Renovations on Hold for Now at APD as Hospital Evaluates Its Role
Suzanne Lorenz, a Registered Nurse, sorts through paperwork at a nurses station in the Med. Surg. Unit, the newest wing at Alice Peck Day Memorial Hospital in Lebanon, N.H., that doubled the number of beds at the hospital. Valley News - Sarah Priestap Purchase photo reprints »
Lebanon — Last year, Alice Peck Day Memorial Hospital completed the first phase of a planned two-phase renovation, updating patient rooms and reorganizing the facility to better support technology and give nurses more room to work, among other improvements.
The hospital is facing potential funding cuts as the federal government seeks to control Medicare spending at small hospitals.
Regardless of what happens with APD’s Medicare reimbursements, hospital officials say the upgrades were sorely needed. Parts of the building had not been renovated since the 1960s.
“Back in the ’60s, computers didn’t exist, so we didn’t have the proper height for counters,” said Beverly Rankin, APD’s chief nursing officer. “There is just so much more technology. … In the ’60s, they had no vision for that.”
Phase two will overhaul the radiology department, surgical services, entrance and parking area, along with expanding the hospital’s footprint. But that effort has been put on hold for the time being, said APD’s president and CEO, Sue Mooney. The hospital must focus on critical questions around what kind of health care provider it wants to be before it embarks on the project.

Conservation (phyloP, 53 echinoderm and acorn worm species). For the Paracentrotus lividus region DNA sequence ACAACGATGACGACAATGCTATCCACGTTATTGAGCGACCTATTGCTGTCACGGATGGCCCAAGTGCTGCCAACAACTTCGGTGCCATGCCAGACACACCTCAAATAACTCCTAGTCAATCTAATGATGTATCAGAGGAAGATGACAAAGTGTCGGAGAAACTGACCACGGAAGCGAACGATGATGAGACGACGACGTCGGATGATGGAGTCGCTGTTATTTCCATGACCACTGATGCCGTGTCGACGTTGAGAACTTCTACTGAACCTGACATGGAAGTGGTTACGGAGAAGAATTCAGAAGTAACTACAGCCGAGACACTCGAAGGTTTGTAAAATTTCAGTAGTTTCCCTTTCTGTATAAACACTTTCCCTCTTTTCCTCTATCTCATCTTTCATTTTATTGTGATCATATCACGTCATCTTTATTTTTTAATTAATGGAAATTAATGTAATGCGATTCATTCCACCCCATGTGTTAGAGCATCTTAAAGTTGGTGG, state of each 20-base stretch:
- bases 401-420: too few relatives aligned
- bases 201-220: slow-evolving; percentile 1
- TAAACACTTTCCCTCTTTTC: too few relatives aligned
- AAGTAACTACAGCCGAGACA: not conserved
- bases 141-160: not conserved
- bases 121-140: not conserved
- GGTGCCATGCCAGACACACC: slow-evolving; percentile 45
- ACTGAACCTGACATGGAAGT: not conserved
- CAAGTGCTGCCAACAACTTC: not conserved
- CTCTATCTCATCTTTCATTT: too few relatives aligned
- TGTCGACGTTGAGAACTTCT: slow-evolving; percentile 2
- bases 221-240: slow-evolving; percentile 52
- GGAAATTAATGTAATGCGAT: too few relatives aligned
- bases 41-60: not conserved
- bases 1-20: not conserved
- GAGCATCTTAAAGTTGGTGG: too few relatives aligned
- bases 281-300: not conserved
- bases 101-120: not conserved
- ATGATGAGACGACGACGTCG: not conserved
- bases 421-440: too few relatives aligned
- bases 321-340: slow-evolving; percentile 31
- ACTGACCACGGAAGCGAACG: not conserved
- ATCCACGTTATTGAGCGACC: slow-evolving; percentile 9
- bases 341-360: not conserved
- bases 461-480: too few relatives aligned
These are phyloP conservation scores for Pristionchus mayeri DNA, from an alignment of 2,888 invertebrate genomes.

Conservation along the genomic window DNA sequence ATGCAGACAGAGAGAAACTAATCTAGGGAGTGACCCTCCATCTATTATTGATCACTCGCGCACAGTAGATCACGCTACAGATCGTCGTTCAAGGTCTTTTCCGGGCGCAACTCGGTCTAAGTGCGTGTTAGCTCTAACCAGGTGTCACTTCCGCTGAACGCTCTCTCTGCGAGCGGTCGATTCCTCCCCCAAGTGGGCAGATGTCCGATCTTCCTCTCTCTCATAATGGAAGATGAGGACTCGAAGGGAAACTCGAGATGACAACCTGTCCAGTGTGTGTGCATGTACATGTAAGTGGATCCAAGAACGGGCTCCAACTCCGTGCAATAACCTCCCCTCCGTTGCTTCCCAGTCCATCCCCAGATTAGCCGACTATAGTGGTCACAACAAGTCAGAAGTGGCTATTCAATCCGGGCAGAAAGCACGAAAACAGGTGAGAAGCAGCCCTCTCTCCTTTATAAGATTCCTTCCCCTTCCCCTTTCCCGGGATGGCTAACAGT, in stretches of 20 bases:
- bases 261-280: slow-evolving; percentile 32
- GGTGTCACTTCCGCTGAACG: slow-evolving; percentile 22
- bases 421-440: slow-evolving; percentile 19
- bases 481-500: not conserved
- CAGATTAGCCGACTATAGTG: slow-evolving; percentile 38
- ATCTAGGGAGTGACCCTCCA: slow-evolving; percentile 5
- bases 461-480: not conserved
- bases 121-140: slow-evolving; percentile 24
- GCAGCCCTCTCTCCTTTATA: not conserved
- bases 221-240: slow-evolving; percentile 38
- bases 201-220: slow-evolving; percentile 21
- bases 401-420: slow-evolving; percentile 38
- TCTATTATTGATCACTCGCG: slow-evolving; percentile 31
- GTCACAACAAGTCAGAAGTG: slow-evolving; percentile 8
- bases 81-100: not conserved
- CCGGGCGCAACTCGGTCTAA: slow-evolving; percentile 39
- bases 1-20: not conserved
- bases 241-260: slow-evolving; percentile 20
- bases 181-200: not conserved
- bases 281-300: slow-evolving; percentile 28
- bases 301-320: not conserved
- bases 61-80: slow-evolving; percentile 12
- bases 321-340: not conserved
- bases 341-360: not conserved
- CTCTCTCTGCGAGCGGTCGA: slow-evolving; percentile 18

In April, the hospital began a strategic planning process that is expected to wrap up in December. Six task forces comprised of more than 40 people, mostly senior leadership, are exploring how APD needs to evolve as a provider in the 21st century. APD officials declined to give specifics of what is being discussed. No firm decisions have been made, Rankin said, and they don’t want to start rumors about changes ahead.
“We’re taking a very, very hard look at the services we offer, the way that we offer them and whether or not they are appropriate for a small community hospital,” Mooney said. “Can you remain independent in this environment, and if not, then what are the options to independents? It’s a pretty comprehensive look at our whole business model.”
Geriatric and primary care are among APD’s strengths and have risen to the surface during the strategy discussions, Mooney said. On the flip side, one of the areas hospital officials have been struggling with is obstetrics, she said.
There were fewer births than expected this past year, which had an impact on the budget, said Evalie Crosby, APD’s chief financial officer. Obstetrics is something many small hospitals find financially challenging. In January 2012, Valley Regional closed its birthing unit after the hospital lost $1.3 million in 2011 providing obstetrics care, midwife services and operating the birthing center.
“We’re really wrestling with obstetrics,” Mooney said. “Because while we do it really well, it’s a place where it’s just becoming harder and harder to make ends meet.”